February 25, 2021 • Pastor Aaron Fenker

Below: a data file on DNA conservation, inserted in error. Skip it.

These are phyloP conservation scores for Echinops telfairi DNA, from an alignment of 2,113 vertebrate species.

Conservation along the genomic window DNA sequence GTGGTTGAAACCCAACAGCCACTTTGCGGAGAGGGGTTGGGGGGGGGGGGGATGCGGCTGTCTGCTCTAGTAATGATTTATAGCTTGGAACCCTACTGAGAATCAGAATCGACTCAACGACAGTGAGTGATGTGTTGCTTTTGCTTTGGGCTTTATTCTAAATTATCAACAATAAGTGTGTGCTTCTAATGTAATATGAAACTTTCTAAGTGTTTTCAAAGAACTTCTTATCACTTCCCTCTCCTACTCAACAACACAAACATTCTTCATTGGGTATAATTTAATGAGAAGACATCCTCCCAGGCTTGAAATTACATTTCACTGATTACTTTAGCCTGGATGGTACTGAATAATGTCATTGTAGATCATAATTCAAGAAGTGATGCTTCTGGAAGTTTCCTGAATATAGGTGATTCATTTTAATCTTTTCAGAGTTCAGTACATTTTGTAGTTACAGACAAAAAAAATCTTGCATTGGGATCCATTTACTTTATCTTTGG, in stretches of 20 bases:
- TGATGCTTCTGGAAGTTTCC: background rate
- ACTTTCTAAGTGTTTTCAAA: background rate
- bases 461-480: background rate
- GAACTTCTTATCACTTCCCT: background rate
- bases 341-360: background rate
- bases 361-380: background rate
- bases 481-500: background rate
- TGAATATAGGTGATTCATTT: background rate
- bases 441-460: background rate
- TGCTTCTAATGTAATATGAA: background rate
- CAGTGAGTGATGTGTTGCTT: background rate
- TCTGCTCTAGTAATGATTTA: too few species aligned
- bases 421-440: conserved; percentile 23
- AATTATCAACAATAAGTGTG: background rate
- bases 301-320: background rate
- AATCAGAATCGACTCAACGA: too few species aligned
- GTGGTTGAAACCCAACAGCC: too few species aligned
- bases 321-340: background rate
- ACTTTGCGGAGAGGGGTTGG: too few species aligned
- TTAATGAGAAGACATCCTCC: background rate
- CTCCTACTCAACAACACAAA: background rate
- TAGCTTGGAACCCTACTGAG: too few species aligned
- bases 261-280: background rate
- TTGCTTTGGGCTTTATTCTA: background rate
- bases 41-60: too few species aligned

Today's Reading: Small Catechism: The Fifth Commandment Daily Lectionary: Genesis 11:27-12:20; Mark 4:21-41 You shall not murder. (Small Catechism: The Fifth Commandment) In the Name + of Jesus. Amen. Love creates life. We know this because God is love and created life. He created us in order to bless us, to give us gifts, and to save us. That's God's eternal plan. To love, to create, to save. That's how God is toward you, me, and all people. We like life, too, especially our own. Others? Not so much. Sure, we don't like murderers running around. We're against abortion and mercy killings. Letter of the Law. But we're also against bullying and abuse. Spirit of the Law. And our anger and bitterness towards those around us? Let's not talk about that. Doesn't our being against abortion make up for our grudges? Besides that, we're more concerned about the Fifth Commandment when it comes to us. We don't want people to kill us. But our neighbor in physical need--hungry, naked, thirsty, homeless, poor--well, we turn a blind eye. Serves them right for their choices. Ouch. We sometimes think that, don't we? The Lord created life to give gifts. And He's given you as a gift to your neighbor to care for them, protect them, love them, defend them, preserve their life. They are more important than you are. Them first. No saving your own neck first. Jesus comes for all the ways we put ourselves first. For all our anger, bitterness, lack of forgiveness--murder in our hearts! For all the ways we do protect life--good gifts--but only to balance out our other sins, Jesus comes. Jesus trades places with murders. The Author of Life is murdered by sinners in order to save them. Love itself suffers insults. He puts His life on the line for you, so that you would receive His unending life--life into your mouth (forgiveness of sins) with His lifeblood and life-body. You are saved, not because you defend the life of others, but because Jesus gave His life for you. This life He gives to you in His Word and Gifts so that you'd spend it on others. And when you mess up? Take heart. Look at Barabbas. Jesus swapped places with him--murderer! He's swapped places with you, too. In the Name + of Jesus. Amen. They rise and needs will have My dear Lord made away; A murderer they save, The Prince of Life they slay. Yet cheerful He To suff’ring goes That He His foes From thence might free. ("My Song is Love Unknown" LSB 430, st.5)